Merkel’s party suffer historic defeat

German Chancellor Angela Merkel’s Christian Democrats have suffered a stunning defeat in national elections, with their worst result in decades and further weaken her hand ahead of key coalition talks. The result puts her party …

German Chancellor Angela Merkel’s Christian Democrats have suffered a stunning defeat in national elections, with their worst result in decades and further weaken her hand ahead of key coalition talks.

The result puts her party on course for their worst ever result, as voters shun them over Merkel’s plans to expand Germany’s role in the NATO military alliance.

Merkel has urged all sides in the country’s post-election crisis to come together and avert a political crisis.

The coalition of the liberal Free Democrats (FDP) and environmentalist Greens won just 19.9% of the vote, which works out to a loss of 33 seats in the outgoing parliament. That gives the coalition a slim majority.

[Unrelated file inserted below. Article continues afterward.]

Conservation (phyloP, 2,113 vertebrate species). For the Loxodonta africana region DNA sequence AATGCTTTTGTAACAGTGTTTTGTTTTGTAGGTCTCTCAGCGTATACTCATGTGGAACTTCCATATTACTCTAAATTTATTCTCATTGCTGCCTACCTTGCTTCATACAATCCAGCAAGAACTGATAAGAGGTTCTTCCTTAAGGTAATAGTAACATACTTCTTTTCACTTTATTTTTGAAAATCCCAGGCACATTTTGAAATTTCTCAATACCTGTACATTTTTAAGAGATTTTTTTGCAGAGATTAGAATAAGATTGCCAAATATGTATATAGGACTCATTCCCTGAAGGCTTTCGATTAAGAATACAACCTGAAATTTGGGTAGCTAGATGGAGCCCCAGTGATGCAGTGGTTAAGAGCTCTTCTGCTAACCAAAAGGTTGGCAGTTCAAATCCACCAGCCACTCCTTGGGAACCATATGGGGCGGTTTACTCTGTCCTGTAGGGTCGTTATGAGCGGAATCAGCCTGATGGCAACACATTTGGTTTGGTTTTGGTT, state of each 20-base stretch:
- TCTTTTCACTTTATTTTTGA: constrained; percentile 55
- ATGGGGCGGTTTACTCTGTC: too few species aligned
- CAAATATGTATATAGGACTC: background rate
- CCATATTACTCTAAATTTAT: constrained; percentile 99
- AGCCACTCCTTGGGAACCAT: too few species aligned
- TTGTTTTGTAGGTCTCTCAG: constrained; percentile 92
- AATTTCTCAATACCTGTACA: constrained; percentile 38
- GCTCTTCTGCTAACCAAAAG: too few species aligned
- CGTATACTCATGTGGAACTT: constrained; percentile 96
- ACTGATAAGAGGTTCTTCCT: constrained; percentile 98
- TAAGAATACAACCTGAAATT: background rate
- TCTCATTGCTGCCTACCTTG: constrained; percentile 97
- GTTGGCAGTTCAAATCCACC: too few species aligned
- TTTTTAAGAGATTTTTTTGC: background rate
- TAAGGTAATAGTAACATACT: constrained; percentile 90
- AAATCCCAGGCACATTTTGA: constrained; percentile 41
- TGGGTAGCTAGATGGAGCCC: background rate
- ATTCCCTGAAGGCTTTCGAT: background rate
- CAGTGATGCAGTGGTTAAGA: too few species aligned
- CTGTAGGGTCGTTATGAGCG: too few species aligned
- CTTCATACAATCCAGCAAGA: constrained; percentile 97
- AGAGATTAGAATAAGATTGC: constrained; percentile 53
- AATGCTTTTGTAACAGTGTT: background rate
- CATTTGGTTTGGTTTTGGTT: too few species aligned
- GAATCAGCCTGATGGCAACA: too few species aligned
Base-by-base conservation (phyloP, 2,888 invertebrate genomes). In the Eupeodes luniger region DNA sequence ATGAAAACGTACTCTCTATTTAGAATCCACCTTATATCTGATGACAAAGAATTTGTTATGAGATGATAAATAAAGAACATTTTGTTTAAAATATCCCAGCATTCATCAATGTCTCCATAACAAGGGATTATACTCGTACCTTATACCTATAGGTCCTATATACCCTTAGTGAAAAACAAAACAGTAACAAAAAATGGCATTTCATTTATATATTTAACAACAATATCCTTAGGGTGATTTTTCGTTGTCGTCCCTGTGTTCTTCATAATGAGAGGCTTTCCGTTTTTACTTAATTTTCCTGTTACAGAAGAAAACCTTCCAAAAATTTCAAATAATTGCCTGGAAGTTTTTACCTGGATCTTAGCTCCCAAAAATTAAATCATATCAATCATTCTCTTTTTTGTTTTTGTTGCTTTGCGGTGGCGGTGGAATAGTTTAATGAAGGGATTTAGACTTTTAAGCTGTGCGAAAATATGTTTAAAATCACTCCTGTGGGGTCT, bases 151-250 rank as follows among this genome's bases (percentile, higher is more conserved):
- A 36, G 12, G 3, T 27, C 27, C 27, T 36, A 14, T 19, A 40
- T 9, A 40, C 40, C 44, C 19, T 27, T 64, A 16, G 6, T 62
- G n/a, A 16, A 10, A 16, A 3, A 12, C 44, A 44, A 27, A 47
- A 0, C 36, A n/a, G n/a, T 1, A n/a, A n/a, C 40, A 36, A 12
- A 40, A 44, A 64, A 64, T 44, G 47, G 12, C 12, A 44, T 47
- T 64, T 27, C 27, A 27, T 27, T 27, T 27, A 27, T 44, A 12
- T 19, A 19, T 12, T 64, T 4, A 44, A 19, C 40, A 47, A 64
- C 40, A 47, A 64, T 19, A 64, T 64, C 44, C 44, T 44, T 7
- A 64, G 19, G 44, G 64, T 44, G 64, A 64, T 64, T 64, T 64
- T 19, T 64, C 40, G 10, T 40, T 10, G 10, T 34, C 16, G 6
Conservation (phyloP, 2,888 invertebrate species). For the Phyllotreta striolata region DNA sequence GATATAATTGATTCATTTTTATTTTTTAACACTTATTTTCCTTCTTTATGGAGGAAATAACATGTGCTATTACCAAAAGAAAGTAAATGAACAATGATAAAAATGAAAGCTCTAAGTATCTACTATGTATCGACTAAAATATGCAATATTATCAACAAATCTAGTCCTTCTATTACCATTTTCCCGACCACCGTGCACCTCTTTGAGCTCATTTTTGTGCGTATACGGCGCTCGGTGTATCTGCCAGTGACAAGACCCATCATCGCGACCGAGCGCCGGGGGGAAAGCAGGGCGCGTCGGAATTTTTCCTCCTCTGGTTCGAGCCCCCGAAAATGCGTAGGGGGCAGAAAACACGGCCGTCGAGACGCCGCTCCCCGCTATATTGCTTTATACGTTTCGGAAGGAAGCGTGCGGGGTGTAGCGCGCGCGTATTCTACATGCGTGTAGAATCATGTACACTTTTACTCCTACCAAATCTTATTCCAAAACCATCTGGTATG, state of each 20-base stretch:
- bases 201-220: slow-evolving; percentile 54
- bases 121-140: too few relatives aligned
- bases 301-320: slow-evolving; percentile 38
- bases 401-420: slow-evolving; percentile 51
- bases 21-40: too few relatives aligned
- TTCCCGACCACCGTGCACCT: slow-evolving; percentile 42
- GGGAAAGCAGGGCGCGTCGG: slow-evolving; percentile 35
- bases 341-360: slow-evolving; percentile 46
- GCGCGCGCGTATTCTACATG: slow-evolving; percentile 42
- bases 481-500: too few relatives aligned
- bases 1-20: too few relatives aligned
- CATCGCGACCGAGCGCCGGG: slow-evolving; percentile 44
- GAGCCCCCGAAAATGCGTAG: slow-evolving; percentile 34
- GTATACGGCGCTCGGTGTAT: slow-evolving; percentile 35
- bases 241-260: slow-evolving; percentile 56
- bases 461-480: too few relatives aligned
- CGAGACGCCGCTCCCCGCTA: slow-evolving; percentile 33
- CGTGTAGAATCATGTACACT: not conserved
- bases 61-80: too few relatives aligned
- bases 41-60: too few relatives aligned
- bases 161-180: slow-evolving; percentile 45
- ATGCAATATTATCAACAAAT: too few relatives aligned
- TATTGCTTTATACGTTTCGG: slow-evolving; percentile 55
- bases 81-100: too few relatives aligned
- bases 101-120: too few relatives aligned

The Social Democrats (SPD), the natural junior partner for Merkel’s coalition but now with more pressure to challenge her position, missed their target of winning about 34% of the vote, registering 25.5% instead.

Merkel’s party, which has governed Germany for the past four years, came third, with 20.6%. It has traditionally filled the third-place role in coalitions and, after the election, has been widely seen as the most likely successor to Merkel.

Swing in Berlin

Germany’s capital also produced an unexpected result, with the Greens attracting more than 20% of the vote to beat the SPD and the FDP and come third, followed by the Communists.

It marks a reversal of the last polls in April, which showed the FDP and Greens floundering and the Social Democrats far behind.

The surprising result was down to voters in Berlin, who rejected the party with traditional left-wing baggage, in favor of the alternatives, the SDP and the Greens.

Margarete Seewald, an anthropologist at Goethe University, told CNN that Berlinians had been hit hard by the refugee crisis, noting that the city was the country’s second-most populous after Berlin itself.

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